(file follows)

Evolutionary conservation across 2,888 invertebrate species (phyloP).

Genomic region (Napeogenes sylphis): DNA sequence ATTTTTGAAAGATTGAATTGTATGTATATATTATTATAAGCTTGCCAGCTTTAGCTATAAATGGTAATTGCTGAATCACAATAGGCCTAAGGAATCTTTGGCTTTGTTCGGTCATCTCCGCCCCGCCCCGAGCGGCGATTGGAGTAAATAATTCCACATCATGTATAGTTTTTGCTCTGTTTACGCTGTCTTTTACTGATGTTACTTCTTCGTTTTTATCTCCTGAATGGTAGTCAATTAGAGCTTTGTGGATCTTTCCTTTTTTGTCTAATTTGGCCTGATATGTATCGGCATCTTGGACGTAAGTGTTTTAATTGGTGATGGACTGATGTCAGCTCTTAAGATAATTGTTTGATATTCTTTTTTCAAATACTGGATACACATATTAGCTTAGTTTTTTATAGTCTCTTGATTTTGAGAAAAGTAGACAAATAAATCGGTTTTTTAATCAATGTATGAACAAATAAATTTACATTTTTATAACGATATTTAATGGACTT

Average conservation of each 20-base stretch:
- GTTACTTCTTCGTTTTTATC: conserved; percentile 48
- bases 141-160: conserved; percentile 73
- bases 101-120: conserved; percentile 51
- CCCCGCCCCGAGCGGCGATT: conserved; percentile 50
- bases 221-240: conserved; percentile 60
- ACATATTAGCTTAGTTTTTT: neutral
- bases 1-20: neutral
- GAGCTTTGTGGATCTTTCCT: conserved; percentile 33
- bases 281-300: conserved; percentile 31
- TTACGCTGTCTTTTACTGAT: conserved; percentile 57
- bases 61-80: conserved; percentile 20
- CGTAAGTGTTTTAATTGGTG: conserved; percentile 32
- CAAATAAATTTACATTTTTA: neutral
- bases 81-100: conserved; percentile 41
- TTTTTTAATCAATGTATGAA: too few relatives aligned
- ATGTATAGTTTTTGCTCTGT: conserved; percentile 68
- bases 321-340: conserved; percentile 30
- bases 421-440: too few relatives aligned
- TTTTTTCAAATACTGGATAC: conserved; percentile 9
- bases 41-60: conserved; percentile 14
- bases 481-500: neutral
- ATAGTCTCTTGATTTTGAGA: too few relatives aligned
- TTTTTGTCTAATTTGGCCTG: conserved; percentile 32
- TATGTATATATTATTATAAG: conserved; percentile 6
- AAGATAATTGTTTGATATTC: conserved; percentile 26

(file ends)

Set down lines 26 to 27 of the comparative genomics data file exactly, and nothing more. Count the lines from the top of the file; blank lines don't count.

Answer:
- TTTTTGTCTAATTTGGCCTG: conserved; percentile 32
- TATGTATATATTATTATAAG: conserved; percentile 6